Nature/nurture and the origin of individual differences in mathematics: evidence from infant and behavioural genetics studies

Elena Rusconi, Janet F. McLean

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Abstract

In this chapter, we discuss empirical evidence addressing the nature-nurture debate from two different perspectives: infant studies and behavioural genetics. Current evidence suggests that there are two cognitive systems for encoding numerical information, and perhaps core systems for geometry. However, questions remain about whether these systems are both present at birth and hence the degree of determinism and the mechanisms by which they connect to later mathematics are still far from established. Behavioural genetics studies offer a valuable way to assess the origin of individual differences in mathematical cognition and to discriminate between genetic and environmental contributions. We thus review relevant evidence on core quantitative knowledge, mathematical abilities and cross-domain relations from twin studies. We conclude by suggesting that while there is convincing evidence of nature’s general and specific role in mathematics, it is clear that environment plays a fundamental role too. The real question for the future is not whether mathematics has a natural core but how to optimise the interaction between nature and nurture so that differential domain-specific and domain-general predispositions can meet an ideal environment to blossom into competent mathematics.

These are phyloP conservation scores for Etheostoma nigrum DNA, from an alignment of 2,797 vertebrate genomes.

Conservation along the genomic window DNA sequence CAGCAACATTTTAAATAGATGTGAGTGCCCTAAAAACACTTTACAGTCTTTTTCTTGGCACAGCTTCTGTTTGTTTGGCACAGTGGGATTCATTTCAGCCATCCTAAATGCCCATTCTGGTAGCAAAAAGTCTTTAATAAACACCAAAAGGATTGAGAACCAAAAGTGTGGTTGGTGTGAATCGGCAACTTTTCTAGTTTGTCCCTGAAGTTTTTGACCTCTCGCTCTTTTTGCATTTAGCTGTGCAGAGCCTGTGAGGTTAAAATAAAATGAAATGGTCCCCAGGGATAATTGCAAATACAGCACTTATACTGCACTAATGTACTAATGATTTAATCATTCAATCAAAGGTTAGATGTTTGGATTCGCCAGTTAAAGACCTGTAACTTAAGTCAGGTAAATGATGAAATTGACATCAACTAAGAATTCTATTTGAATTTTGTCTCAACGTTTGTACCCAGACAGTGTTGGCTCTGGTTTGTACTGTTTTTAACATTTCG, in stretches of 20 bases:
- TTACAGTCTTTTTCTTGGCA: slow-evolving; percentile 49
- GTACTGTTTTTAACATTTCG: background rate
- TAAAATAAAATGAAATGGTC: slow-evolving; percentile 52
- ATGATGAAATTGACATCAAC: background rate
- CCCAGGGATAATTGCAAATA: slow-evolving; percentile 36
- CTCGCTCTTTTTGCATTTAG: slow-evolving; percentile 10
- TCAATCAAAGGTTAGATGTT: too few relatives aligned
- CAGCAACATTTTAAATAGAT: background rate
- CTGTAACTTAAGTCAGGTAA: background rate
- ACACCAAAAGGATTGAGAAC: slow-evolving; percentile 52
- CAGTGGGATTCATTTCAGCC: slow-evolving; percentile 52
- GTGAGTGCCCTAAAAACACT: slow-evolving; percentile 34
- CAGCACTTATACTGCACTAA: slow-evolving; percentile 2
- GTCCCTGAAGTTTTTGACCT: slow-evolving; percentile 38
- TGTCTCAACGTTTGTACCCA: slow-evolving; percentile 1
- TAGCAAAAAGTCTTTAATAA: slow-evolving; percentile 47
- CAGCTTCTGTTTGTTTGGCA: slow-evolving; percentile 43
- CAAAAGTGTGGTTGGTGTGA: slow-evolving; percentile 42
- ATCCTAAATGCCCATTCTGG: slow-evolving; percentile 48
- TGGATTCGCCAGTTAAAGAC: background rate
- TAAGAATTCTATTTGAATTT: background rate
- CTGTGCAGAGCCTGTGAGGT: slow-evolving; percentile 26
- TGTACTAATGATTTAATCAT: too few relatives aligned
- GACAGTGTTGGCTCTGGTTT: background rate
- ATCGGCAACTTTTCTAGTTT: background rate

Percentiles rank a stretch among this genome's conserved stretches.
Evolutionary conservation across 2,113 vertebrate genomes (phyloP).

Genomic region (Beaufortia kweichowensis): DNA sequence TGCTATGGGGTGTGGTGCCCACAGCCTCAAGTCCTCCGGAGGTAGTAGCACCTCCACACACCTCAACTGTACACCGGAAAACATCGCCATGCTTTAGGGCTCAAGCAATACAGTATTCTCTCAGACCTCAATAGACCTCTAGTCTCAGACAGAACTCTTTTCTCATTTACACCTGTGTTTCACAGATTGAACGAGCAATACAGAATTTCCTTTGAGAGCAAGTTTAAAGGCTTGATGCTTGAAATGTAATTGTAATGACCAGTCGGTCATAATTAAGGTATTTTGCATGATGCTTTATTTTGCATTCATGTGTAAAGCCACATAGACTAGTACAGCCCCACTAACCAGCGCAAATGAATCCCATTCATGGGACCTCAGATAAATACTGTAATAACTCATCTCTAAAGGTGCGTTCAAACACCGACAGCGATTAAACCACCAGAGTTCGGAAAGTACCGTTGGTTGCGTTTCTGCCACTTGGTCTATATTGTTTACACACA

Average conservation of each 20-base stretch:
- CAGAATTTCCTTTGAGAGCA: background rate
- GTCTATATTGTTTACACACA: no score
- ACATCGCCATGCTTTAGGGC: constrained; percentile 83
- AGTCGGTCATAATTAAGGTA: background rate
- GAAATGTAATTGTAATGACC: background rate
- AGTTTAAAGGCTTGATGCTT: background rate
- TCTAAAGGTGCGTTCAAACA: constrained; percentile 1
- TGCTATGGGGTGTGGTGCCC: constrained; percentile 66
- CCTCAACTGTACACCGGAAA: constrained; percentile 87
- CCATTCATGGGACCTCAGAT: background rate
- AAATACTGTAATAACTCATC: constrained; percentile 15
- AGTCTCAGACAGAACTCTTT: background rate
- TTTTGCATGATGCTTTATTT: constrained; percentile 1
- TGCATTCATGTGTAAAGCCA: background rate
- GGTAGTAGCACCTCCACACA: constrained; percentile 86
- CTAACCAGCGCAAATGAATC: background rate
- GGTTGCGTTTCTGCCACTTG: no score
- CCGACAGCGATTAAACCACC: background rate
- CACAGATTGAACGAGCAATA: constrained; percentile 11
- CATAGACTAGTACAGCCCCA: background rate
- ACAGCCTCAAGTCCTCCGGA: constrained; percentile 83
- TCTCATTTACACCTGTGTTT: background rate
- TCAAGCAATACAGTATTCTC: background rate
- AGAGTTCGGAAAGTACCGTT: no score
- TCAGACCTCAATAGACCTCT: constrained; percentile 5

Original languageEnglish
Title of host publicationThe nature and development of mathematics
Subtitle of host publicationcross disciplinary perspectives on cognition, learning and culture
EditorsJohn W. Adams, Patrick Barmby, Alex Mesoudi
Place of PublicationAbingdon
PublisherRoutledge
Chapter2.1
Pages23-40
Number of pages17
ISBN (Electronic)9781315648163
ISBN (Print)9781138124417
Publication statusPublished - 19 Apr 2017

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    Rusconi, E., & McLean, J. F. (2017). Nature/nurture and the origin of individual differences in mathematics: evidence from infant and behavioural genetics studies. In J. W. Adams, P. Barmby, & A. Mesoudi (Eds.), The nature and development of mathematics: cross disciplinary perspectives on cognition, learning and culture (pp. 23-40). Routledge.